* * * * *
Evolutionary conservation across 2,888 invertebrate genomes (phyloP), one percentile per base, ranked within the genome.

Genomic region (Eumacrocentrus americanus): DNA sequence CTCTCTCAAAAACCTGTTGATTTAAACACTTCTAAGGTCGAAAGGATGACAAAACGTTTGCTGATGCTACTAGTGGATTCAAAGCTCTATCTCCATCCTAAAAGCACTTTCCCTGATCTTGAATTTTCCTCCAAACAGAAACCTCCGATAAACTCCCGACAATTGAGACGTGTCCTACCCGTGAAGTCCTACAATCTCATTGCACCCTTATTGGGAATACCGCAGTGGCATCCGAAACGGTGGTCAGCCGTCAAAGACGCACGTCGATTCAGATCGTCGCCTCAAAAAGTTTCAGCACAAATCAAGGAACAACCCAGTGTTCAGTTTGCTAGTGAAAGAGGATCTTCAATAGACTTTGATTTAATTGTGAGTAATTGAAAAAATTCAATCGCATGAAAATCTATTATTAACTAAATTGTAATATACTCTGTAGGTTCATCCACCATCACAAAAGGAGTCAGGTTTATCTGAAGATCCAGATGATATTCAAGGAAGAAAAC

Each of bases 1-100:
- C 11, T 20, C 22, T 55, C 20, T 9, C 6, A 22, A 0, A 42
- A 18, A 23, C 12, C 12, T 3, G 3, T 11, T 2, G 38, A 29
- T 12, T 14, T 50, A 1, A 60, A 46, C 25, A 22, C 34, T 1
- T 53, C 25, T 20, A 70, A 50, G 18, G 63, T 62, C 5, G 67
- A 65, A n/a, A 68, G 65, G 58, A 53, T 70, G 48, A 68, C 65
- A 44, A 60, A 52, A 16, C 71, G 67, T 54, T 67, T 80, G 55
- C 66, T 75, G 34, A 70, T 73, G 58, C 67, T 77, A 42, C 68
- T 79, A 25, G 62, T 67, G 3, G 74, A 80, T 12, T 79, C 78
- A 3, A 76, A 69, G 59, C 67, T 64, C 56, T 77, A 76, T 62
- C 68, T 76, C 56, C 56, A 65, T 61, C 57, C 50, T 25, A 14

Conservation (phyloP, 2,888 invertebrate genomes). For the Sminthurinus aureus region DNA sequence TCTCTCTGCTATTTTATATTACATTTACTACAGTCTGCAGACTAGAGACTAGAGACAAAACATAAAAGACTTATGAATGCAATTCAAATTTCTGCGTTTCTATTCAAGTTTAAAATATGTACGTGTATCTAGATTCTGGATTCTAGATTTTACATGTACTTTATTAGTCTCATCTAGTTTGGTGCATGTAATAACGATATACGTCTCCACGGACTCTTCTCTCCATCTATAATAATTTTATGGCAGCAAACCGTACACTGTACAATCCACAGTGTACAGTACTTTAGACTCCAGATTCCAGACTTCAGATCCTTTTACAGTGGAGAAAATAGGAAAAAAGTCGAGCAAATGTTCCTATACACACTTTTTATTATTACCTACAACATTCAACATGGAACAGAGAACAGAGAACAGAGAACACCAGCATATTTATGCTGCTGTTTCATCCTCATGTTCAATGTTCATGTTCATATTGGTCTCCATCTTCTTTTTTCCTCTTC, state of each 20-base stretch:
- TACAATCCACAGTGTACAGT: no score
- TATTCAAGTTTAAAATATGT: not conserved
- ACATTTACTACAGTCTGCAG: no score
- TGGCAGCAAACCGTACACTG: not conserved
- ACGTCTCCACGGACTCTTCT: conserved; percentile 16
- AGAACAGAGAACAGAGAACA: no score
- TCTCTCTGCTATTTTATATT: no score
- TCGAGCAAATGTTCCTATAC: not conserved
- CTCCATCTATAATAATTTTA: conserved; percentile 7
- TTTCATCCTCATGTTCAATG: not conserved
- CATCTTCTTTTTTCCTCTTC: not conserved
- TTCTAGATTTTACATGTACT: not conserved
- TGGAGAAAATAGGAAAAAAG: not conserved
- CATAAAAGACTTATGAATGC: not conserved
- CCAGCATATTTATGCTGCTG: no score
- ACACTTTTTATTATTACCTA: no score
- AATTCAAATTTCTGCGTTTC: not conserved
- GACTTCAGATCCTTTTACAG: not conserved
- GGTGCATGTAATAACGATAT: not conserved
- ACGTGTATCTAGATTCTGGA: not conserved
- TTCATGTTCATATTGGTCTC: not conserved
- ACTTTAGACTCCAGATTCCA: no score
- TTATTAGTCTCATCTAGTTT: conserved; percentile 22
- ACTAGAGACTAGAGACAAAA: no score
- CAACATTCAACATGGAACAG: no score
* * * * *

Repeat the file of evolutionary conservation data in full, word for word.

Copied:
Evolutionary conservation across 2,888 invertebrate genomes (phyloP), one percentile per base, ranked within the genome.

Genomic region (Eumacrocentrus americanus): DNA sequence CTCTCTCAAAAACCTGTTGATTTAAACACTTCTAAGGTCGAAAGGATGACAAAACGTTTGCTGATGCTACTAGTGGATTCAAAGCTCTATCTCCATCCTAAAAGCACTTTCCCTGATCTTGAATTTTCCTCCAAACAGAAACCTCCGATAAACTCCCGACAATTGAGACGTGTCCTACCCGTGAAGTCCTACAATCTCATTGCACCCTTATTGGGAATACCGCAGTGGCATCCGAAACGGTGGTCAGCCGTCAAAGACGCACGTCGATTCAGATCGTCGCCTCAAAAAGTTTCAGCACAAATCAAGGAACAACCCAGTGTTCAGTTTGCTAGTGAAAGAGGATCTTCAATAGACTTTGATTTAATTGTGAGTAATTGAAAAAATTCAATCGCATGAAAATCTATTATTAACTAAATTGTAATATACTCTGTAGGTTCATCCACCATCACAAAAGGAGTCAGGTTTATCTGAAGATCCAGATGATATTCAAGGAAGAAAAC

Each of bases 1-100:
- C 11, T 20, C 22, T 55, C 20, T 9, C 6, A 22, A 0, A 42
- A 18, A 23, C 12, C 12, T 3, G 3, T 11, T 2, G 38, A 29
- T 12, T 14, T 50, A 1, A 60, A 46, C 25, A 22, C 34, T 1
- T 53, C 25, T 20, A 70, A 50, G 18, G 63, T 62, C 5, G 67
- A 65, A n/a, A 68, G 65, G 58, A 53, T 70, G 48, A 68, C 65
- A 44, A 60, A 52, A 16, C 71, G 67, T 54, T 67, T 80, G 55
- C 66, T 75, G 34, A 70, T 73, G 58, C 67, T 77, A 42, C 68
- T 79, A 25, G 62, T 67, G 3, G 74, A 80, T 12, T 79, C 78
- A 3, A 76, A 69, G 59, C 67, T 64, C 56, T 77, A 76, T 62
- C 68, T 76, C 56, C 56, A 65, T 61, C 57, C 50, T 25, A 14

Conservation (phyloP, 2,888 invertebrate genomes). For the Sminthurinus aureus region DNA sequence TCTCTCTGCTATTTTATATTACATTTACTACAGTCTGCAGACTAGAGACTAGAGACAAAACATAAAAGACTTATGAATGCAATTCAAATTTCTGCGTTTCTATTCAAGTTTAAAATATGTACGTGTATCTAGATTCTGGATTCTAGATTTTACATGTACTTTATTAGTCTCATCTAGTTTGGTGCATGTAATAACGATATACGTCTCCACGGACTCTTCTCTCCATCTATAATAATTTTATGGCAGCAAACCGTACACTGTACAATCCACAGTGTACAGTACTTTAGACTCCAGATTCCAGACTTCAGATCCTTTTACAGTGGAGAAAATAGGAAAAAAGTCGAGCAAATGTTCCTATACACACTTTTTATTATTACCTACAACATTCAACATGGAACAGAGAACAGAGAACAGAGAACACCAGCATATTTATGCTGCTGTTTCATCCTCATGTTCAATGTTCATGTTCATATTGGTCTCCATCTTCTTTTTTCCTCTTC, state of each 20-base stretch:
- TACAATCCACAGTGTACAGT: no score
- TATTCAAGTTTAAAATATGT: not conserved
- ACATTTACTACAGTCTGCAG: no score
- TGGCAGCAAACCGTACACTG: not conserved
- ACGTCTCCACGGACTCTTCT: conserved; percentile 16
- AGAACAGAGAACAGAGAACA: no score
- TCTCTCTGCTATTTTATATT: no score
- TCGAGCAAATGTTCCTATAC: not conserved
- CTCCATCTATAATAATTTTA: conserved; percentile 7
- TTTCATCCTCATGTTCAATG: not conserved
- CATCTTCTTTTTTCCTCTTC: not conserved
- TTCTAGATTTTACATGTACT: not conserved
- TGGAGAAAATAGGAAAAAAG: not conserved
- CATAAAAGACTTATGAATGC: not conserved
- CCAGCATATTTATGCTGCTG: no score
- ACACTTTTTATTATTACCTA: no score
- AATTCAAATTTCTGCGTTTC: not conserved
- GACTTCAGATCCTTTTACAG: not conserved
- GGTGCATGTAATAACGATAT: not conserved
- ACGTGTATCTAGATTCTGGA: not conserved
- TTCATGTTCATATTGGTCTC: not conserved
- ACTTTAGACTCCAGATTCCA: no score
- TTATTAGTCTCATCTAGTTT: conserved; percentile 22
- ACTAGAGACTAGAGACAAAA: no score
- CAACATTCAACATGGAACAG: no score